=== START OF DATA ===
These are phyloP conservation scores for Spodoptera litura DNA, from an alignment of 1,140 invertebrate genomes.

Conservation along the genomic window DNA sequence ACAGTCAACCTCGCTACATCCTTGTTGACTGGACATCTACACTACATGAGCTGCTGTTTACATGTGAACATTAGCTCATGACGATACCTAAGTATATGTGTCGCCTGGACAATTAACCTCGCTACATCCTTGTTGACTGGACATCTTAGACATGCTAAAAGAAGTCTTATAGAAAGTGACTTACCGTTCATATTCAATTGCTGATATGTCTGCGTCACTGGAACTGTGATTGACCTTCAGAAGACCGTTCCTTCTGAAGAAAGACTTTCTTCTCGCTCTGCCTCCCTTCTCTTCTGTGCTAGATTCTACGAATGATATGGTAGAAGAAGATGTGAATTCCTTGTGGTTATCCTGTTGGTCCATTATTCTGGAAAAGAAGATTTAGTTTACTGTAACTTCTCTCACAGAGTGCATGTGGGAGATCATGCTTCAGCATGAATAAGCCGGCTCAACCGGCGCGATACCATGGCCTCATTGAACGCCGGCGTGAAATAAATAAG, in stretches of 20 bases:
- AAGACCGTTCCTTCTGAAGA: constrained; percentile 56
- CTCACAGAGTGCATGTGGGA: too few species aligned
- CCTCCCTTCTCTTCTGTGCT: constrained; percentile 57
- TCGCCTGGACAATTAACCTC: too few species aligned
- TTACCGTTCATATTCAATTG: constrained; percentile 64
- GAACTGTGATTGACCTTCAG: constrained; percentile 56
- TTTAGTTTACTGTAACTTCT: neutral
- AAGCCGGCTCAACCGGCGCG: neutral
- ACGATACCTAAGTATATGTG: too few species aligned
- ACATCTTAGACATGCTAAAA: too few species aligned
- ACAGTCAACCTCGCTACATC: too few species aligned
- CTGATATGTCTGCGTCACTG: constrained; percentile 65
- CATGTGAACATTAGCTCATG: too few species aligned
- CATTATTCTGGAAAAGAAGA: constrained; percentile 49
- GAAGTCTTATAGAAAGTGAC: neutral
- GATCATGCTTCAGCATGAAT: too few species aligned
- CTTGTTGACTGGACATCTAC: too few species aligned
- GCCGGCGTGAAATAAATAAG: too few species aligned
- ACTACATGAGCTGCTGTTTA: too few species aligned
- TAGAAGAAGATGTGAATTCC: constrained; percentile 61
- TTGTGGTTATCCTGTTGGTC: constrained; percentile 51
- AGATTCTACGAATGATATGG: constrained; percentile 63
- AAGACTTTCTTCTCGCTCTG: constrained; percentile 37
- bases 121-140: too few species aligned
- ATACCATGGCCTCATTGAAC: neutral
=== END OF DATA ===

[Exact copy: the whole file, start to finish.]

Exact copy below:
These are phyloP conservation scores for Spodoptera litura DNA, from an alignment of 1,140 invertebrate genomes.

Conservation along the genomic window DNA sequence ACAGTCAACCTCGCTACATCCTTGTTGACTGGACATCTACACTACATGAGCTGCTGTTTACATGTGAACATTAGCTCATGACGATACCTAAGTATATGTGTCGCCTGGACAATTAACCTCGCTACATCCTTGTTGACTGGACATCTTAGACATGCTAAAAGAAGTCTTATAGAAAGTGACTTACCGTTCATATTCAATTGCTGATATGTCTGCGTCACTGGAACTGTGATTGACCTTCAGAAGACCGTTCCTTCTGAAGAAAGACTTTCTTCTCGCTCTGCCTCCCTTCTCTTCTGTGCTAGATTCTACGAATGATATGGTAGAAGAAGATGTGAATTCCTTGTGGTTATCCTGTTGGTCCATTATTCTGGAAAAGAAGATTTAGTTTACTGTAACTTCTCTCACAGAGTGCATGTGGGAGATCATGCTTCAGCATGAATAAGCCGGCTCAACCGGCGCGATACCATGGCCTCATTGAACGCCGGCGTGAAATAAATAAG, in stretches of 20 bases:
- AAGACCGTTCCTTCTGAAGA: constrained; percentile 56
- CTCACAGAGTGCATGTGGGA: too few species aligned
- CCTCCCTTCTCTTCTGTGCT: constrained; percentile 57
- TCGCCTGGACAATTAACCTC: too few species aligned
- TTACCGTTCATATTCAATTG: constrained; percentile 64
- GAACTGTGATTGACCTTCAG: constrained; percentile 56
- TTTAGTTTACTGTAACTTCT: neutral
- AAGCCGGCTCAACCGGCGCG: neutral
- ACGATACCTAAGTATATGTG: too few species aligned
- ACATCTTAGACATGCTAAAA: too few species aligned
- ACAGTCAACCTCGCTACATC: too few species aligned
- CTGATATGTCTGCGTCACTG: constrained; percentile 65
- CATGTGAACATTAGCTCATG: too few species aligned
- CATTATTCTGGAAAAGAAGA: constrained; percentile 49
- GAAGTCTTATAGAAAGTGAC: neutral
- GATCATGCTTCAGCATGAAT: too few species aligned
- CTTGTTGACTGGACATCTAC: too few species aligned
- GCCGGCGTGAAATAAATAAG: too few species aligned
- ACTACATGAGCTGCTGTTTA: too few species aligned
- TAGAAGAAGATGTGAATTCC: constrained; percentile 61
- TTGTGGTTATCCTGTTGGTC: constrained; percentile 51
- AGATTCTACGAATGATATGG: constrained; percentile 63
- AAGACTTTCTTCTCGCTCTG: constrained; percentile 37
- bases 121-140: too few species aligned
- ATACCATGGCCTCATTGAAC: neutral